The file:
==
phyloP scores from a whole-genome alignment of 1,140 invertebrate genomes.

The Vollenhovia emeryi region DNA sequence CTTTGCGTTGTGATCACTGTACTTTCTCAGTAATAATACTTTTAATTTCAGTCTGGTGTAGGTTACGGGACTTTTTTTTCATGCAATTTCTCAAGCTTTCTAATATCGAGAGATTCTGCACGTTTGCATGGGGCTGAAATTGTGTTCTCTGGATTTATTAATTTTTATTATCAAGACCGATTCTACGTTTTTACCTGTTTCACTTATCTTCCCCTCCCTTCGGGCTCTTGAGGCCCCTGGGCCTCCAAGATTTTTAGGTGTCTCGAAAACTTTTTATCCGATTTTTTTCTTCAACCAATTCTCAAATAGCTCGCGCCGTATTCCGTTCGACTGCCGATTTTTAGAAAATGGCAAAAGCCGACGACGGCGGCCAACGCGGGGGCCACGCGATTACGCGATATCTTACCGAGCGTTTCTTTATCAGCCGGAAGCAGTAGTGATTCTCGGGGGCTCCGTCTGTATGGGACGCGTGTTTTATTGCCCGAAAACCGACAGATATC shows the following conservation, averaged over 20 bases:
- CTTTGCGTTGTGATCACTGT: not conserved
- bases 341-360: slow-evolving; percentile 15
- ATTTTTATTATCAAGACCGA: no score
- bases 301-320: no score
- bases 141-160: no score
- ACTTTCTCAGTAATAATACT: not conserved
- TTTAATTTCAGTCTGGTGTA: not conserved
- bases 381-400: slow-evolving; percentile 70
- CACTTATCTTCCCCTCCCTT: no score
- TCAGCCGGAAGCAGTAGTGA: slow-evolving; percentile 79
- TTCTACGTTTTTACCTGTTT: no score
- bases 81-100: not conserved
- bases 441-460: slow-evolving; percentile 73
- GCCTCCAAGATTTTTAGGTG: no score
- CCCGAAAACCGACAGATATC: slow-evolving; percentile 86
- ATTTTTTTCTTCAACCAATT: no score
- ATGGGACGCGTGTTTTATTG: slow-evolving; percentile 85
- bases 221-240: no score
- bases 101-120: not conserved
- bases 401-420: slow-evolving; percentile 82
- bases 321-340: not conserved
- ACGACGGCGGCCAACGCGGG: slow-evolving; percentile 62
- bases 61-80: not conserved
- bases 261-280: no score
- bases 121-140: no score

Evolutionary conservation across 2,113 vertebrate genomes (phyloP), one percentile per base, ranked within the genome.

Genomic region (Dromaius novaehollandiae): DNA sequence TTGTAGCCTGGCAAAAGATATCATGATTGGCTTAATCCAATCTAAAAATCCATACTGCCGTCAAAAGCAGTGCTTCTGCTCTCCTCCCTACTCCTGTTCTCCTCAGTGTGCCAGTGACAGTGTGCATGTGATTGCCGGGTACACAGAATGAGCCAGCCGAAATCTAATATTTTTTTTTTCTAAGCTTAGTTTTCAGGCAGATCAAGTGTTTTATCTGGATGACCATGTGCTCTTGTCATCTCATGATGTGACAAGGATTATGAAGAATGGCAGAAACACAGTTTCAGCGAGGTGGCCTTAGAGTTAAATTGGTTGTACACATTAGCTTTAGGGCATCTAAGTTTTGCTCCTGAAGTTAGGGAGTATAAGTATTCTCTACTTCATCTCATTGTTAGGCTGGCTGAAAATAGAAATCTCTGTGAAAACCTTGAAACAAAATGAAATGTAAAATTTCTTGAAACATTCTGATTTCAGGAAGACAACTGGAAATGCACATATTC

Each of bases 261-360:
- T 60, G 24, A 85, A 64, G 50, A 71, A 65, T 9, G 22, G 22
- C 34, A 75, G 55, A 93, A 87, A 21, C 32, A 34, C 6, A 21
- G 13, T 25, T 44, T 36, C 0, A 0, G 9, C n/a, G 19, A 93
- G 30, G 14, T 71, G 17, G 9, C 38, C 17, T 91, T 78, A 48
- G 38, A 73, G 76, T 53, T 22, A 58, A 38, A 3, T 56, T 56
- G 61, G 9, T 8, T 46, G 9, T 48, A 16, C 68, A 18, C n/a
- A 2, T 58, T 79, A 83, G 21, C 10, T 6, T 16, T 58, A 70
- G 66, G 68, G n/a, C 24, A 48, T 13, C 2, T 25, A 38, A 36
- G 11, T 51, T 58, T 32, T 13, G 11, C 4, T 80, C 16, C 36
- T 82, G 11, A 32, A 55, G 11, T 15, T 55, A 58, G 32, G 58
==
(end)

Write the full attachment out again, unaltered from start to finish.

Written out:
phyloP scores from a whole-genome alignment of 1,140 invertebrate genomes.

The Vollenhovia emeryi region DNA sequence CTTTGCGTTGTGATCACTGTACTTTCTCAGTAATAATACTTTTAATTTCAGTCTGGTGTAGGTTACGGGACTTTTTTTTCATGCAATTTCTCAAGCTTTCTAATATCGAGAGATTCTGCACGTTTGCATGGGGCTGAAATTGTGTTCTCTGGATTTATTAATTTTTATTATCAAGACCGATTCTACGTTTTTACCTGTTTCACTTATCTTCCCCTCCCTTCGGGCTCTTGAGGCCCCTGGGCCTCCAAGATTTTTAGGTGTCTCGAAAACTTTTTATCCGATTTTTTTCTTCAACCAATTCTCAAATAGCTCGCGCCGTATTCCGTTCGACTGCCGATTTTTAGAAAATGGCAAAAGCCGACGACGGCGGCCAACGCGGGGGCCACGCGATTACGCGATATCTTACCGAGCGTTTCTTTATCAGCCGGAAGCAGTAGTGATTCTCGGGGGCTCCGTCTGTATGGGACGCGTGTTTTATTGCCCGAAAACCGACAGATATC shows the following conservation, averaged over 20 bases:
- CTTTGCGTTGTGATCACTGT: not conserved
- bases 341-360: slow-evolving; percentile 15
- ATTTTTATTATCAAGACCGA: no score
- bases 301-320: no score
- bases 141-160: no score
- ACTTTCTCAGTAATAATACT: not conserved
- TTTAATTTCAGTCTGGTGTA: not conserved
- bases 381-400: slow-evolving; percentile 70
- CACTTATCTTCCCCTCCCTT: no score
- TCAGCCGGAAGCAGTAGTGA: slow-evolving; percentile 79
- TTCTACGTTTTTACCTGTTT: no score
- bases 81-100: not conserved
- bases 441-460: slow-evolving; percentile 73
- GCCTCCAAGATTTTTAGGTG: no score
- CCCGAAAACCGACAGATATC: slow-evolving; percentile 86
- ATTTTTTTCTTCAACCAATT: no score
- ATGGGACGCGTGTTTTATTG: slow-evolving; percentile 85
- bases 221-240: no score
- bases 101-120: not conserved
- bases 401-420: slow-evolving; percentile 82
- bases 321-340: not conserved
- ACGACGGCGGCCAACGCGGG: slow-evolving; percentile 62
- bases 61-80: not conserved
- bases 261-280: no score
- bases 121-140: no score

Evolutionary conservation across 2,113 vertebrate genomes (phyloP), one percentile per base, ranked within the genome.

Genomic region (Dromaius novaehollandiae): DNA sequence TTGTAGCCTGGCAAAAGATATCATGATTGGCTTAATCCAATCTAAAAATCCATACTGCCGTCAAAAGCAGTGCTTCTGCTCTCCTCCCTACTCCTGTTCTCCTCAGTGTGCCAGTGACAGTGTGCATGTGATTGCCGGGTACACAGAATGAGCCAGCCGAAATCTAATATTTTTTTTTTCTAAGCTTAGTTTTCAGGCAGATCAAGTGTTTTATCTGGATGACCATGTGCTCTTGTCATCTCATGATGTGACAAGGATTATGAAGAATGGCAGAAACACAGTTTCAGCGAGGTGGCCTTAGAGTTAAATTGGTTGTACACATTAGCTTTAGGGCATCTAAGTTTTGCTCCTGAAGTTAGGGAGTATAAGTATTCTCTACTTCATCTCATTGTTAGGCTGGCTGAAAATAGAAATCTCTGTGAAAACCTTGAAACAAAATGAAATGTAAAATTTCTTGAAACATTCTGATTTCAGGAAGACAACTGGAAATGCACATATTC

Each of bases 261-360:
- T 60, G 24, A 85, A 64, G 50, A 71, A 65, T 9, G 22, G 22
- C 34, A 75, G 55, A 93, A 87, A 21, C 32, A 34, C 6, A 21
- G 13, T 25, T 44, T 36, C 0, A 0, G 9, C n/a, G 19, A 93
- G 30, G 14, T 71, G 17, G 9, C 38, C 17, T 91, T 78, A 48
- G 38, A 73, G 76, T 53, T 22, A 58, A 38, A 3, T 56, T 56
- G 61, G 9, T 8, T 46, G 9, T 48, A 16, C 68, A 18, C n/a
- A 2, T 58, T 79, A 83, G 21, C 10, T 6, T 16, T 58, A 70
- G 66, G 68, G n/a, C 24, A 48, T 13, C 2, T 25, A 38, A 36
- G 11, T 51, T 58, T 32, T 13, G 11, C 4, T 80, C 16, C 36
- T 82, G 11, A 32, A 55, G 11, T 15, T 55, A 58, G 32, G 58